When you’re with someone who’s grieving, it can be hard to know what to say or do. One way of making a positive difference for them is by asking questions. You don’t have to wait for them to ask for your help; just ask what they need from you. Ask how you can help, and offer some suggestions if you have any ideas in mind. Ask what they need from you to feel better; this will help direct your actions and make sure they are getting exactly what they need from the interaction. It might be comforting if someone sits next to them while they cry or works through their feelings alongside them as they try out different approaches (like writing in a journal). The best way for someone else who isn’t grieving themselves but cares about the person who is grieving is probably going through life together at whatever pace feels right—this means being patient with each other and accepting differences in how people grieve without judging each other for those differences

Leave care packages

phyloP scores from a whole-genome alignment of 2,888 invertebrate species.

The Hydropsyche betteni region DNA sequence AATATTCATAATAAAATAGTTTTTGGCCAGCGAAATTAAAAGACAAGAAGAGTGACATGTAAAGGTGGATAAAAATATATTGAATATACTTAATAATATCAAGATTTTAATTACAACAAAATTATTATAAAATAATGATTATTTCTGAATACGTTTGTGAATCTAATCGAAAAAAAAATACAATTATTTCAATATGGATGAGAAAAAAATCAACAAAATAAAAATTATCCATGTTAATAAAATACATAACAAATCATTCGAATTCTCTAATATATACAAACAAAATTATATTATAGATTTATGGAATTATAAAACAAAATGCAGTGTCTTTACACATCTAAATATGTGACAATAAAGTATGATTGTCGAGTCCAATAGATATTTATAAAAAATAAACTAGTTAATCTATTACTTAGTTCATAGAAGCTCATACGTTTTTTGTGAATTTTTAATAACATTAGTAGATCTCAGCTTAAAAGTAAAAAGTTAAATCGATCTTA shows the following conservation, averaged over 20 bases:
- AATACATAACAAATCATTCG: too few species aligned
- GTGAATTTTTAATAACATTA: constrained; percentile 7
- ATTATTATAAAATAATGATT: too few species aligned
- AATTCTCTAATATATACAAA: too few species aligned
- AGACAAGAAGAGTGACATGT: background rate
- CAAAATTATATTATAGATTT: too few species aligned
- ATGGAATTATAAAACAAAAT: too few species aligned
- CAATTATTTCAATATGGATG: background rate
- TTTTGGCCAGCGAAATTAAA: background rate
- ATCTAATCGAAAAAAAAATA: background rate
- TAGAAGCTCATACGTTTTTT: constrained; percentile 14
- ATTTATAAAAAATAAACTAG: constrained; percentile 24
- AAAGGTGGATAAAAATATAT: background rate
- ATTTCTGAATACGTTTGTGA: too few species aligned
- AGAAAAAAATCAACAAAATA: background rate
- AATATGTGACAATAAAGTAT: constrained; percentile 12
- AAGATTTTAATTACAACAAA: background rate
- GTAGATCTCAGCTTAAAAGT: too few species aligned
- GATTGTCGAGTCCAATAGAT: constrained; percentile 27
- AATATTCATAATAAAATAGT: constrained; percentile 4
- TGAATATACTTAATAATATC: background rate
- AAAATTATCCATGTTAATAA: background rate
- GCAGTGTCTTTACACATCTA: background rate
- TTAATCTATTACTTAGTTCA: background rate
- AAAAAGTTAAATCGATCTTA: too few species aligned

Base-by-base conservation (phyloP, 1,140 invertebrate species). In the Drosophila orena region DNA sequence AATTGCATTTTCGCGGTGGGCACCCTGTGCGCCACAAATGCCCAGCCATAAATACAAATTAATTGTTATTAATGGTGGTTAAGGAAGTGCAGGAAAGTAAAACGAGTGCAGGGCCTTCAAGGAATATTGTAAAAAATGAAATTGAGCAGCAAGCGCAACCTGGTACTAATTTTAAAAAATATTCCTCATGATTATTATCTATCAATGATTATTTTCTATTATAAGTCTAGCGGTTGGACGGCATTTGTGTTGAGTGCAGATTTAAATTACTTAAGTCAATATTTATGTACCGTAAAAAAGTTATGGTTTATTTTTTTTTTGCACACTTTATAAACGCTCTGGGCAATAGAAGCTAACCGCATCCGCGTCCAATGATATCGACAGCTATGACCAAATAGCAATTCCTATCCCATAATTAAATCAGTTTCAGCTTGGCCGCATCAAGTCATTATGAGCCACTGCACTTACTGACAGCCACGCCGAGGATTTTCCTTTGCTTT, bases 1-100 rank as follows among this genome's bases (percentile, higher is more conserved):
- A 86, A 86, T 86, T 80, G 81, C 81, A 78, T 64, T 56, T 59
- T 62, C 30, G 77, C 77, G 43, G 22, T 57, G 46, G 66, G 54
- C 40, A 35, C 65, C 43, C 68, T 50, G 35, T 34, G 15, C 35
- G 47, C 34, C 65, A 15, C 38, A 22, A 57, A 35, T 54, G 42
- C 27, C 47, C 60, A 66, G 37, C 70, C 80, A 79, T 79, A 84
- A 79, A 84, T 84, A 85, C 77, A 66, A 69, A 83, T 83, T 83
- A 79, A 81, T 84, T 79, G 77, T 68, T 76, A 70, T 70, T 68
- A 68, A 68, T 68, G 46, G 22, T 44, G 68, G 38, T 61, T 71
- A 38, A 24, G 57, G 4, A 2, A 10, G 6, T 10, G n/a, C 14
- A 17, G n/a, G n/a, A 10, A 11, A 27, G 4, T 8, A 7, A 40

A care package is a thoughtful gift to give someone who is going through something difficult. It can be given to someone experiencing the death of a loved one or other types of loss, such as the end of a relationship or job loss. You can make a care package by collecting items that your friend or family member might need at home—like toiletries and food—or things they’ll want while they’re out of the house, like nail polish and magazines. The purpose of a care package is twofold: firstly, it’s an opportunity for you to show how much you care about someone else; secondly, it’s an opportunity for them to remember what they’re going through by seeing what’s inside the box!